Tea time snacks are a big hit with me. I like having a little something to munch on with my cuppa. For as long as I remember, I have always dipped something in my tea.
Raise your hands of, as a teenager or an adult you have downed an entire packet of Parle-G biscuits with your tea! I know I have.
For those who grew up in India ( and are in their late 20's 0r 30's) , they will identify with what I have to say.
As soon as 4 O'clock sets in ( and you do not have to look at the clock) most tea addicts will have what we call 'talab'( if I am not mistaken). As if on auto pilot, the lady or in some cases the man of the house will start making tea. While the tea brews, the 'khau che dabbe' are pulled out and an assortment of biscuits ( or cookie as you might want to call them, I'll stick with biscuits), khari (made with puff pastry ) or jeera butter (not butter- as in the spreadable one, this is different).
Dipping a biscuit or khari in tea and eating it was routine.
My Mother and her siblings are all tea addicts! For them, it's tea-time, anytime! 'Chaha chalel' ( I don't mind a cup of tea) was a given when we visited each other. My Uncle would visit us late evenings, sometimes. He would come from Thane to Wadala on his motorbike and when he sat down and heaved a sigh, he would say, " Akki, chaha taak na!" (Akki/ Akka= elder sister, please make me a cuppa). After the refreshing cup of tea, he would take me for a big round on his bike much to my delight!
My Aunts were no different! Nor am I.
Often when I am at a friends home and she asks if I want tea, I rarely refuse and of course, if they are at mine, I will make ginger-tea.
Over the years, hot buttered toast, Marie biscuits and Parle G and many a times chivda have played kho-kho with each other. And now, we have a new contender. Muthiya!
I had heard of Muthiya and seen packets in the frozen aisle, however, I never felt like picking one up, just to try.
Then one day, Sonali shared some with me and I loved it! I finished what she gave me and shamelessly asked for seconds.
Of course I asked for the recipe. And having tasted fresh Muthiya, I was not going for the frozen version. I wanted to make it at home.
I made these a couple of times, but they did not taste as good, something was not clicking. It did not taste as good as the one I had tasted at Sonali's. I was disappointed, thankfully I was not ready to give up.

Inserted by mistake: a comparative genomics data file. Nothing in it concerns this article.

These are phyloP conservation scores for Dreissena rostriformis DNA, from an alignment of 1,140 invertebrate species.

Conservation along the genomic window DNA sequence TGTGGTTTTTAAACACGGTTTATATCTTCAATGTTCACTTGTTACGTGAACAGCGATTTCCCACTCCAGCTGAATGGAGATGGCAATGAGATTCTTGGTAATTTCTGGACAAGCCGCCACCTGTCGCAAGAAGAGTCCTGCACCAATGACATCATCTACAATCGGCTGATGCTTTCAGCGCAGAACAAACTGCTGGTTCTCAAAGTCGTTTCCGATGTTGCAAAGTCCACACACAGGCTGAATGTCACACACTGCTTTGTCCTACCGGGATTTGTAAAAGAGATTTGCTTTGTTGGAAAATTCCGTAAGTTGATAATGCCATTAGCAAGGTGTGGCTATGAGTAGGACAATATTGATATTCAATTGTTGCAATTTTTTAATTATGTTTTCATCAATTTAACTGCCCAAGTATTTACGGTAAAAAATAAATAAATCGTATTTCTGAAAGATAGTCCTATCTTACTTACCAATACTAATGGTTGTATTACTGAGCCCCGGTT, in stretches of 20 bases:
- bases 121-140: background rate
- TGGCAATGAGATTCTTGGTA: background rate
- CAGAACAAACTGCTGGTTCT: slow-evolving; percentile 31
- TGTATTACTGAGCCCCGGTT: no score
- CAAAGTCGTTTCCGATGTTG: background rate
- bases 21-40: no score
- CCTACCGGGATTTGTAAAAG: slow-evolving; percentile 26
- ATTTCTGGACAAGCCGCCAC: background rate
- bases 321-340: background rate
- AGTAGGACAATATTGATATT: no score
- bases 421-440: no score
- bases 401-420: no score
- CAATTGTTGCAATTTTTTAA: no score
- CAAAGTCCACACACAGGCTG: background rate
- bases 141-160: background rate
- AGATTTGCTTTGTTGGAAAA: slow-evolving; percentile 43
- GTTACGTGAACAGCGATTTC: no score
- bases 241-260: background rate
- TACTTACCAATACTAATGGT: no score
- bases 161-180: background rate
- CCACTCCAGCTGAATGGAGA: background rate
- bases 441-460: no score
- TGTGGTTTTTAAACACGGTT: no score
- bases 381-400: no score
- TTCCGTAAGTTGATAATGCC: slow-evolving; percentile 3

I made very few changes and finally arrived at what worked for me. The result! Tasty Muthiya, as you can see.
One Medium sized Bottle Gourd / Lauki/ Dudhi- peeled and grated (discard the spongy interior and seeds)
1 Cup Whole Wheat flour / Atta1/2 Cup Besan /Chickpea Flour
1/4 Cup Rava/ Semolina ( coarse)
2-3 Green Chilies ( about 1 tsp) or less, if you prefer low heat
1 inch piece Ginger
2 Tbs Sugar
3-4 Tbsp, Plain thick Yogurt ( start with 2-3 Tbs and go on adding the remaining as required)
Salt to taste
3-4 Tbs Oil
1 Tbs Baking Soda
2-3 Tbs Lemon Juice
1 tsp Turmeric / Haldi
1 tsp Red chili powder ( optional)
2 Tbs Oil
2 tsp Mustard seeds
Few Curry leaves - optional2 tbs Sesame seeds ( I usually eyeball this ingredient. We like the crunch and so I am liberal in it's use)
Minced Cilantro to garnish.
Pulse the ginger and green chilies in the mixie and make a paste. Alternatively, use a mortar-pestle and pound it to a smooth paste.
Slice off the top and bottom of the gourd. Peel the outer skin off. Grate the gourd/ lauki. Do Not grate the spongy inside and the seeds. Set aside.
Mix the flours and semolina. Add the ginger-chilies paste and all the remaining ingredients (oil, sugar, yogurt, turmeric, lemon juice and red chili powder- if using) except the ENO fruit salt.Squeeze the grated lauki /bottle gourd and add it to the above mix.
At this stage, set the steamer on the stove. Prep the steaming plate, grease with oil / cooking spray. As the water comes to a boil, add the baking soda to the mix above and bind in to a smooth dough. This will be sticky, scrape the dough off your hands, oil them if required and knead it gently.
Make 4 equal sized portions and with oiled palms, make 'logs' of the dough and set them gently in the steamer.
Cover and let them steam and cook for about 20-25 mins or until a toothpick inserted comes out clean.
Cool the logs and cut into rounds. I prefer making small bite size pieces (quartering every round).
Heat 2 Tbs oil in a non-stick pan. Once the oil is hot ( not smoking) add the mustard seeds. As the seeds pop, add the sesame seeds and curry leaves.
Add the Muthiya pieces and mix gently, coating the pieces with the seeds.
Let the Muthiya pieces sit in the pan for a minute or so until they have a golden brown color and a slight crunch on the outside.
Take off the heat and garnish with minced Cilantro and serve with a hot cup of tea.
- Muthiyas make an excellent snack on the go. They are filling and also a healthier option than chips!
- Adjust the heat as per your liking.
- These can be frozen and eaten at a later date.
- They have great shelf life and make a good 'picnic/ traveling' food option